Living Here Guide

Watch out for this direct deposit scam

Veronica Craker, Better Business Bureau Northwest +Pacific
Veronica Craker, Better Business Bureau Northwest +Pacific

Businesses and employees that utilize direct deposit services will want to be on alert for a phishing scam that has been spotted by the Federal Bureau of Investigation.

On Feb. 7, 2018, the payroll service company Paylocity issued an alert after an FBI warning of a potential security threat targeting direct deposits received by employees and taxpayers. The scam works when a fraudster impersonates an employer’s human resources department and sends an email to an employee asking them to update their direct deposit information. The link sent in the email is similar to the employer’s self-service portal making it easy for employees to believe it is a real request. In the past there have been media reports of public school employees in Colorado, Georgia and Massachusetts who had fallen for the trick costing the district thousands of dollars.

Fortunately, there are some red flags to watch for should you receive one of these emails.

First, if you do receive an email similar to these and were not notified by your Human Resources department that they were forthcoming, ignore the email and reach out to your supervisor to get confirmation on its validity. Don’t simply delete the email and continue on with your work. Remember, if something seems off, take the time to verify. You should also check to see if the return email address is the same as the service provider or department you typically communicate with regarding payroll. If you believe the email is authentic, hover your mouse over any links to see if they are valid before clicking.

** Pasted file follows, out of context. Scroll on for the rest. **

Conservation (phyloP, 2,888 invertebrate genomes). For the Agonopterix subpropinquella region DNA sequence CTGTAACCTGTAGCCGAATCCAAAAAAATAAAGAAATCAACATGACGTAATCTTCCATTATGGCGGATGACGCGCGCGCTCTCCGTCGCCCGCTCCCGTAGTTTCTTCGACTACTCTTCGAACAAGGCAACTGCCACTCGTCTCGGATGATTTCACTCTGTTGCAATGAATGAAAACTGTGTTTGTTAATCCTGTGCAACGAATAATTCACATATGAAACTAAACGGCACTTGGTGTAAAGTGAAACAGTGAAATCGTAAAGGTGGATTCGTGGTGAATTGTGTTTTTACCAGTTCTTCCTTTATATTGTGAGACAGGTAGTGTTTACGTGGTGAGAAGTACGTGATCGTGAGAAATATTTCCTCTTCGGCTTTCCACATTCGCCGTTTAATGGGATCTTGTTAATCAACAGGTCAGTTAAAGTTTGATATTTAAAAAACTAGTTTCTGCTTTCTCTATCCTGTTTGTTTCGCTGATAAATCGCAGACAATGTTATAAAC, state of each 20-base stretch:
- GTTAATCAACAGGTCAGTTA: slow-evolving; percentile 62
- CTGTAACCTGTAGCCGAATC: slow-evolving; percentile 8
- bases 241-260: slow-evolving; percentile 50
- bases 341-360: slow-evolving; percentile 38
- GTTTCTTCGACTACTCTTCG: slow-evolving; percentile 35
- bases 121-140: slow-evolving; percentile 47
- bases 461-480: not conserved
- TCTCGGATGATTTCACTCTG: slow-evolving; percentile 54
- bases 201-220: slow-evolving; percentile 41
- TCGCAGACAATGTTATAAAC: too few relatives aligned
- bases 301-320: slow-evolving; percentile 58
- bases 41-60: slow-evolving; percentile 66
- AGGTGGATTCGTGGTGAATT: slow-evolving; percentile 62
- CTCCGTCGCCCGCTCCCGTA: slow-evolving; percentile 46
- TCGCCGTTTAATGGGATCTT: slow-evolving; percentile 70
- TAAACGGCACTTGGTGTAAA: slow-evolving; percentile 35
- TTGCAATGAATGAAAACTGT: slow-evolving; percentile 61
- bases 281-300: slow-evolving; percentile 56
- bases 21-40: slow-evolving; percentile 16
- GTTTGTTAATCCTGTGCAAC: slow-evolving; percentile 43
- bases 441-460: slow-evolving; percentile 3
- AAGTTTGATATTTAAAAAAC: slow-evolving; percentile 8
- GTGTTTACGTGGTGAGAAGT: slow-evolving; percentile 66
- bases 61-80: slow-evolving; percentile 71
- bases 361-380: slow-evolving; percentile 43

If you believe an email is fraudulent, don’t click on any links. Follow your company’s policy on fraudulent or phishing emails, reporting to your cyber security team if you have one.

There are steps employers should be taking to ensure their employee’s information is safe from hackers.

Employers should consider requiring their employees to use two-step verification to access financial and payroll information. They should also set up manager approval procedures for any changes made to employee payroll accounts. And, employers should also ensure company computers have the most up-to-date anti-virus, anti-malware and anti-exploit software installed. Require your payroll service to follow the same security procedures. Third-party vendors with inadequate data security are often a hacker’s gateway to company services and sensitive information — like bank accounts and employees W-2s.

To get more tips on cybersecurity visit

Veronica Craker,, is the content and communications director for Better Business Bureau Northwest +Pacific. To check a business or report a scam, go to or call 208-342-4649.